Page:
Still, we can disagree with those laws and call them out.

Especially with the understanding that Latin America has a countless amount of foreigners who LIVE down here.

Not just tourists on only a two week stay!

Many who LIVE here and are PART of the community despite how much you might hate that.

Yet it is my opinion that Latin America as a whole tends to be more closed minded to the idea of foreigners protesting down here.

Not to say of course that you don’t have idiots like that in the US or that more open minded folks in Latin America don’t exist.

Regardless, the first example that comes to mind is this one here of a man named Peter who has been an activist for decades supporting indigenous communities in rural Chiapas.

Because of his activism, he got deported way back in 1998.

More recently, a German woman named Rebecca got deported from Colombia this year in 2021 for her involvement in the Colombian protests that have sparked the nation recently as you can read here.

Now, to be fair, both individuals seemed to be on a tourist visa technically while in their respective countries.

For Rebecca, it’s not clear how long she was on the tourist visa so I can’t say.

For Peter, the article claims he has been in Mexico for at least 20 years up to that point on a tourist visa and I’ve known the guy personally and how he has been in Mexico since then to this day even.

In the last example, despite not having residency in 1998, I’d still argue he was part of the community given his length of time in the country.

Legally not so but practically yes.

But tourist or not, I’d argue that deporting either is a stab at freedom of expression.

Pseudo-Deported from Colombia for Writing

Next, we have a very interesting example that wasn’t technically deportation from my understanding but basically was a case of an American named Colin having to leave Colombia for his writings.

There’s a blog called Expat Chronicles in which the source for this story can be found here.

To summarize the basics of what I understand, Colin is an American who spent some time in Peru before moving to the Colombian capital of Bogota.

While in Bogota, he continued his writings on his blog but obviously focused on his life instead in Colombia.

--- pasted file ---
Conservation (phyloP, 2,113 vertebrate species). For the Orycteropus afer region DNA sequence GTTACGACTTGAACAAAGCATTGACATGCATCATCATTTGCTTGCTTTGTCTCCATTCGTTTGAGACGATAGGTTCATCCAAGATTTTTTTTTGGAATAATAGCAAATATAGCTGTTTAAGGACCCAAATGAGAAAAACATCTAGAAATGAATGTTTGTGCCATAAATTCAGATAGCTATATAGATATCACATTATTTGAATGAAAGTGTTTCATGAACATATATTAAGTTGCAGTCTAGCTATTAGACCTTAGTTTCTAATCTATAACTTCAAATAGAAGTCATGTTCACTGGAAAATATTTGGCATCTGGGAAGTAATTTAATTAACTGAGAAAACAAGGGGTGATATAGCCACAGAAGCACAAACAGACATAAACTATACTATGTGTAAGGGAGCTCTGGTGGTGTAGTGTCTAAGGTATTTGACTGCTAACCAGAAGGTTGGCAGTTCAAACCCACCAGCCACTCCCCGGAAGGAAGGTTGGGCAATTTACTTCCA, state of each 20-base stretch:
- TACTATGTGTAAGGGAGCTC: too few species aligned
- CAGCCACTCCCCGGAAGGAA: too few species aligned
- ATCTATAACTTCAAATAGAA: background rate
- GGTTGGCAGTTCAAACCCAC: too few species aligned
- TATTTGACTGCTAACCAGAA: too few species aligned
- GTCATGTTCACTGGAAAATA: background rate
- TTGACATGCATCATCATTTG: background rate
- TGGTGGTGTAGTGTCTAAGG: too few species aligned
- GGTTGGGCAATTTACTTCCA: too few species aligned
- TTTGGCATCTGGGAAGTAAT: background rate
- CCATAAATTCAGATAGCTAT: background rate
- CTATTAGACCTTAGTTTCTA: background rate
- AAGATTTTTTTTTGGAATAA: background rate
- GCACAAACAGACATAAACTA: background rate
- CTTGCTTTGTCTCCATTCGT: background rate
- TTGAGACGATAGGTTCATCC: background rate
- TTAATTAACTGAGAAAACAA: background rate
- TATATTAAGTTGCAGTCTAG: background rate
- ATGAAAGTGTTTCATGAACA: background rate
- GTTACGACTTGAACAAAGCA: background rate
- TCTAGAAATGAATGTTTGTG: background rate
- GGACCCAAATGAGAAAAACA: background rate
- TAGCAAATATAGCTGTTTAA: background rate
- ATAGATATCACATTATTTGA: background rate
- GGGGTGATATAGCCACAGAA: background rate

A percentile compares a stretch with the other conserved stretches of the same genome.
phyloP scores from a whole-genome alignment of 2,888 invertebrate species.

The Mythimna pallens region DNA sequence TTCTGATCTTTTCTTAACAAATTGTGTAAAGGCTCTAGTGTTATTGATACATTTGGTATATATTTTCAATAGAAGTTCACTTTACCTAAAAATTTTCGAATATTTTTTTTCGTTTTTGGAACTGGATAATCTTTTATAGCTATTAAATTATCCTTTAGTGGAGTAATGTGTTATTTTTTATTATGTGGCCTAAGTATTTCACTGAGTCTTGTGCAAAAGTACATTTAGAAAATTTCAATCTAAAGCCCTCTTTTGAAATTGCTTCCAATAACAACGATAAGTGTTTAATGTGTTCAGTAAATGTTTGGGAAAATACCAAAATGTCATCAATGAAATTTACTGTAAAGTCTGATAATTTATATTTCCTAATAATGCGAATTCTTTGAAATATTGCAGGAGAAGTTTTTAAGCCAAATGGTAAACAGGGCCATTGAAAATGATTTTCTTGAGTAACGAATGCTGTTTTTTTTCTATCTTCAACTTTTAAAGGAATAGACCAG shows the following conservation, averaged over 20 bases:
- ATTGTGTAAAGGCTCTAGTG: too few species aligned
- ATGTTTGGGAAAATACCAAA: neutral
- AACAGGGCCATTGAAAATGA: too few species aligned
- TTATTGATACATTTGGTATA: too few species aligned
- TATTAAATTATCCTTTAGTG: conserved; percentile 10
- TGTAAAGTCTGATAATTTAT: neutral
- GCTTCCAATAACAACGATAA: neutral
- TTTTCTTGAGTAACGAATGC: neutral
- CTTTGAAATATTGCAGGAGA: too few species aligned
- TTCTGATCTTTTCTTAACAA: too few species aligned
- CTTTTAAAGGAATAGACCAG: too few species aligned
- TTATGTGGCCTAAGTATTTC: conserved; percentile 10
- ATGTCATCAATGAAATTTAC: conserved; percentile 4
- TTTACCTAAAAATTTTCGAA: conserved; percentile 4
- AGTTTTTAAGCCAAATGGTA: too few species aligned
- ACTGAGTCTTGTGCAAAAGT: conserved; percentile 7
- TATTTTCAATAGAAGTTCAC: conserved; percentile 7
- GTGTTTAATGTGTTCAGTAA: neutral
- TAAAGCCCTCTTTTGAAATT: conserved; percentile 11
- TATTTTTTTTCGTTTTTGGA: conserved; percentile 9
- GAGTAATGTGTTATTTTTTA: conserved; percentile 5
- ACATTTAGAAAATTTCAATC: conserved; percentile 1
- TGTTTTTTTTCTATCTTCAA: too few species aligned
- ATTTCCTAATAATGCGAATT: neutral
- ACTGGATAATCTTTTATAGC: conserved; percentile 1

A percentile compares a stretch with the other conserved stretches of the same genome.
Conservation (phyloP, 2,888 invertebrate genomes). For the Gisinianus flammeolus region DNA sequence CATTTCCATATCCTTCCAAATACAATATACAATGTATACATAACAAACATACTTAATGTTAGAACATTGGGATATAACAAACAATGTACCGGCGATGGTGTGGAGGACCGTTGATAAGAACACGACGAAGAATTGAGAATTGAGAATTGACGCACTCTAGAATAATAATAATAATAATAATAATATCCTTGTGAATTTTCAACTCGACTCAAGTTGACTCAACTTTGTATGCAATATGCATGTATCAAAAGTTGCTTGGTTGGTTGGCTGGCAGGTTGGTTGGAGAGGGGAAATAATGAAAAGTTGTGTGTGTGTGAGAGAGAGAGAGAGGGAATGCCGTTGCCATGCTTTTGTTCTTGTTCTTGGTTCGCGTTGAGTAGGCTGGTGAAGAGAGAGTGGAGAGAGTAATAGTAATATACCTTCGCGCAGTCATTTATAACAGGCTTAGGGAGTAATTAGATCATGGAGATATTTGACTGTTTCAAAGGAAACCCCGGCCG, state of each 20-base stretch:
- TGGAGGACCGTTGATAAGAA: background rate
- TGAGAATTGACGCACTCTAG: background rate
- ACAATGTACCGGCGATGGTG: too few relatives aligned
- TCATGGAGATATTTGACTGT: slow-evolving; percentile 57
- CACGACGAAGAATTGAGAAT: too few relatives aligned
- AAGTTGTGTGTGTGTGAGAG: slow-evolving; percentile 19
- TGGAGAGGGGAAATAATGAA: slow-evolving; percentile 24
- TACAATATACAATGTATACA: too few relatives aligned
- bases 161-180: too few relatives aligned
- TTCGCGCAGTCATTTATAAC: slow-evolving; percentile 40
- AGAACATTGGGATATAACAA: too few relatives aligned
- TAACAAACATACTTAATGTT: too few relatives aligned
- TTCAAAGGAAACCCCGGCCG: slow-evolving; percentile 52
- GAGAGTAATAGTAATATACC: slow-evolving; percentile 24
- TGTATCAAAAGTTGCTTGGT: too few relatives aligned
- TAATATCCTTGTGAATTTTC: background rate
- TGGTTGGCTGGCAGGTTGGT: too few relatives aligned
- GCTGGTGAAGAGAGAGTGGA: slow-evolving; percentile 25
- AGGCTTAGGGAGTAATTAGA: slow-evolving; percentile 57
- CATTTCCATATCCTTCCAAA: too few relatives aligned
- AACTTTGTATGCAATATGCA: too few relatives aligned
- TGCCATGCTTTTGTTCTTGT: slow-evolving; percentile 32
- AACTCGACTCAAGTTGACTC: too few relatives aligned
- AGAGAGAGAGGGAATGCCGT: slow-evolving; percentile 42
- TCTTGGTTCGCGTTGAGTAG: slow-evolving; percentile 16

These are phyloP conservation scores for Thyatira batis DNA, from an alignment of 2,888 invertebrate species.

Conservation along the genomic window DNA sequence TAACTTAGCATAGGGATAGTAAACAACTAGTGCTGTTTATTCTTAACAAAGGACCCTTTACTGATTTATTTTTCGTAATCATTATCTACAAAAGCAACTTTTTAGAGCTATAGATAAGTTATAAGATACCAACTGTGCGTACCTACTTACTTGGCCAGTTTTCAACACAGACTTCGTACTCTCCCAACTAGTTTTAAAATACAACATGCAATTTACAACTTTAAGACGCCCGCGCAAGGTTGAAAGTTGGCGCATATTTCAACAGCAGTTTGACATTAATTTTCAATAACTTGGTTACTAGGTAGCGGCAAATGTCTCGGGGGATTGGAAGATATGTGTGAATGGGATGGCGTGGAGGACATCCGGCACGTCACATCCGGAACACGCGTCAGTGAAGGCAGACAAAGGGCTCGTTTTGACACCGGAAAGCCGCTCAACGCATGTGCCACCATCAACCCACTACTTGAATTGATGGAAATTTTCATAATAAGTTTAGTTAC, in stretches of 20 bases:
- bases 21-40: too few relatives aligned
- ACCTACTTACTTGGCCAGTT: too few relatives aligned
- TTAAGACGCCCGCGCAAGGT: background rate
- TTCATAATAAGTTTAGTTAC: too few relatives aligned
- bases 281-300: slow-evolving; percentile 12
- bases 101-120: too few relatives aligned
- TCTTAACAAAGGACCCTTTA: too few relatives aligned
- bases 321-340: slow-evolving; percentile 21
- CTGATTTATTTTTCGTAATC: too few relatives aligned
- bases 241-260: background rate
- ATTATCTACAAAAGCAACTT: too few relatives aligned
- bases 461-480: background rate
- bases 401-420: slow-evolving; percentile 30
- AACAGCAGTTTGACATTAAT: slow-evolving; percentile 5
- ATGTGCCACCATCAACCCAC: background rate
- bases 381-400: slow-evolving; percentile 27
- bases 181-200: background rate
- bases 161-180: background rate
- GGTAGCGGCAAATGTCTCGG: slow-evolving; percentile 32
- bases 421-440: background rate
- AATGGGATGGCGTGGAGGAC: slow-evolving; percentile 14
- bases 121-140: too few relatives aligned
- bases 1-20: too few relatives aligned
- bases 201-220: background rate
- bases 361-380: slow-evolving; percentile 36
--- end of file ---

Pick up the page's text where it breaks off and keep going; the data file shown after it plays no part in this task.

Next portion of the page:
In which some of his writings focused on aspects to Colombian society that the Colombian government didn’t want portrayed online.

Aspects like drugs for example (among many other topics).

At any rate, Colin was fired from a job he had because of his blog at one point about a decade ago.

Afterwards, Colin tried working for a Colombian businessman and sent him some of the crazier stories he had on his blog ahead of time.

That way there’d be no surprises if he hired him.

After reading those stories, the guy still wanted to hire Colin but some government employees seemingly pressured the guy against hiring Colin.

When Colin was notified of that by email, he was actually in Peru for a tiny bit.

So Colin wasn’t able to go back to Colombia for another two months after he got notified that he wouldn’t be employed by the guy.

And it came to Colin’s attention that some of the government employees in Colombian migration really don’t like him.

Above all, I think it’s a good example of a government trying to more indirectly suppress the writings and free speech of someone.

By keeping him out of Colombia or making it more difficult anyway to be in the country, that’d hopefully suppress any more writings that the Colombian government doesn’t like.

But let’s get into some more violent episodes now and away from how foreigners can be targeted since not everyone feels sympathetic anyway to foreigners being targeted on their freedom of speech.

Oppressing the Cuban Protests

This one is pretty obvious to bring up, isn’t it?

Fairly recent so we’ll keep it brief.

This year, there were major protests all across Cuba with the concerns seemingly being focused on the lack of common necessities like food and also how the Cuban government has handled the Covid Recession.

Especially with tourism way down in the country, that has likely caused economic pain to the country as well.

Others also try to blame the US embargo for much of this crisis while other folks blame more the inefficiencies of the Cuban government.

All of which you can read here.

At any rate, the Cuban government has done its part to suppress the protests by apparently shutting down the internet for brief periods of time and using the police to detain and beat people up.

Here’s a video of such protests.

Of course, Cuba isn’t the only country that has experienced political unrest with the government trying to suppress the opinions of its residents.

Political Issues in Nicaragua & Venezuela

In both Nicaragua and Venezuela, you could argue that we have seen a repression of freedom of expression and of political freedoms.

First, let’s discuss Nicaragua briefly.

You have had political oppression by the leader in Nicaragua, Daniel Ortega.

In which he has put a crackdown on farmer activists, student leaders and presidential rivals as you can read here.